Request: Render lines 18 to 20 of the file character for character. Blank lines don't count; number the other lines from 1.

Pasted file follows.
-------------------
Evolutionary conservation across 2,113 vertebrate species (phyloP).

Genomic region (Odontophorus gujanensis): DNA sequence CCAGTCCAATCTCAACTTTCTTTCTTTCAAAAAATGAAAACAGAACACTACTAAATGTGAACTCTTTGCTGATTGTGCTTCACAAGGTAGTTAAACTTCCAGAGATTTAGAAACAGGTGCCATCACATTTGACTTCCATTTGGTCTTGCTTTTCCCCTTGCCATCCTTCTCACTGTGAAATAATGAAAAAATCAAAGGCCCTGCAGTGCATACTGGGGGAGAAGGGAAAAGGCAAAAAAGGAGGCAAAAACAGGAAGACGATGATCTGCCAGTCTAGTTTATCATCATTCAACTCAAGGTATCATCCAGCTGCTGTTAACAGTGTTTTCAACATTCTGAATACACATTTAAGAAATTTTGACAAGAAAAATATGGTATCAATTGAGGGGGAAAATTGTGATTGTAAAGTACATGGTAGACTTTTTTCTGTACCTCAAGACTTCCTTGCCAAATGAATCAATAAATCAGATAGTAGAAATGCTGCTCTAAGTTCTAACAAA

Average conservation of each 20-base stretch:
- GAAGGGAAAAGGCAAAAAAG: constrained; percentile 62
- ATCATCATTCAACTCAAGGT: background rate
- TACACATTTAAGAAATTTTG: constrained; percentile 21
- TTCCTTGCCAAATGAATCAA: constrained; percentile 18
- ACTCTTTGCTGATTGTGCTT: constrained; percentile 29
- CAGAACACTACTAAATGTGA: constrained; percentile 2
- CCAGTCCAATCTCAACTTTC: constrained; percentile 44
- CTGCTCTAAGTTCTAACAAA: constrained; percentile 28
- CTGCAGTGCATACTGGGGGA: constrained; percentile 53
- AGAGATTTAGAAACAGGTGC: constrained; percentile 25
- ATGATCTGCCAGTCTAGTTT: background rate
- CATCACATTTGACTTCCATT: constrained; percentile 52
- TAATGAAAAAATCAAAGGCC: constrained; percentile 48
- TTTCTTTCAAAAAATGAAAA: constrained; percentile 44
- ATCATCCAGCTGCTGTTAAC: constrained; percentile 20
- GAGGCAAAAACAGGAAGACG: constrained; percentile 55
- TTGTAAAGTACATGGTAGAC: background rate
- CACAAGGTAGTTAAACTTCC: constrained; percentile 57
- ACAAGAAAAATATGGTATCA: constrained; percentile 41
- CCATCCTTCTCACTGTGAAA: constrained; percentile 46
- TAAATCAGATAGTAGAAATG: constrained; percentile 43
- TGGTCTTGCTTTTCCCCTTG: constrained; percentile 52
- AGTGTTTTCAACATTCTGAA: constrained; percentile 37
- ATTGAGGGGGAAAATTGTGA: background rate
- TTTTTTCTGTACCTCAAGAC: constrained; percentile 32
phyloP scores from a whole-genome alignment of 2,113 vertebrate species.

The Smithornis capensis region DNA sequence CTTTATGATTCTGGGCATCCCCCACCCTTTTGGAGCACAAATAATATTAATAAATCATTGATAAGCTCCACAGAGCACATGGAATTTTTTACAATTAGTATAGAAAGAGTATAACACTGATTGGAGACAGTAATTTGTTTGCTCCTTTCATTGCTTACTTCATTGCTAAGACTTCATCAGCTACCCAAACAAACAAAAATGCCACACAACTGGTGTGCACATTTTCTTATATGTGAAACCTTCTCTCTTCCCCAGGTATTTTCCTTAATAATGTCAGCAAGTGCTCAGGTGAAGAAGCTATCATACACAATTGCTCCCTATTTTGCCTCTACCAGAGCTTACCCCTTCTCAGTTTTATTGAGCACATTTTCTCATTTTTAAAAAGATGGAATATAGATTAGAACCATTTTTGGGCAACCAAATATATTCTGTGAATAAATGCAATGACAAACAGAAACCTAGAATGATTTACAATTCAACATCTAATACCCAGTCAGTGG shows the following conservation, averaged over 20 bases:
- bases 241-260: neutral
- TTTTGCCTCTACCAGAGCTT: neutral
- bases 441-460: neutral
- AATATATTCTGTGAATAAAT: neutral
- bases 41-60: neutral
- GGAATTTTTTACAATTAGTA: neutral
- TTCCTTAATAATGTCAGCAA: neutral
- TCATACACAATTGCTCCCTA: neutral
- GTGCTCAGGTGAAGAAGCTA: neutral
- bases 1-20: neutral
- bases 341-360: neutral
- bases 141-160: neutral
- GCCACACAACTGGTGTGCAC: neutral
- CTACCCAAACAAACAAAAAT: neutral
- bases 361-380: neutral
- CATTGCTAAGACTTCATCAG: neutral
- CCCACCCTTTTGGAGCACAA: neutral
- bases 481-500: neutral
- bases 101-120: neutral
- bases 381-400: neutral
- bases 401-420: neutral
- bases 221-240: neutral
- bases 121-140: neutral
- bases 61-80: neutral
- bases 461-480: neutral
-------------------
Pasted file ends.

- ATCATCCAGCTGCTGTTAAC: constrained; percentile 20
- GAGGCAAAAACAGGAAGACG: constrained; percentile 55
- TTGTAAAGTACATGGTAGAC: background rate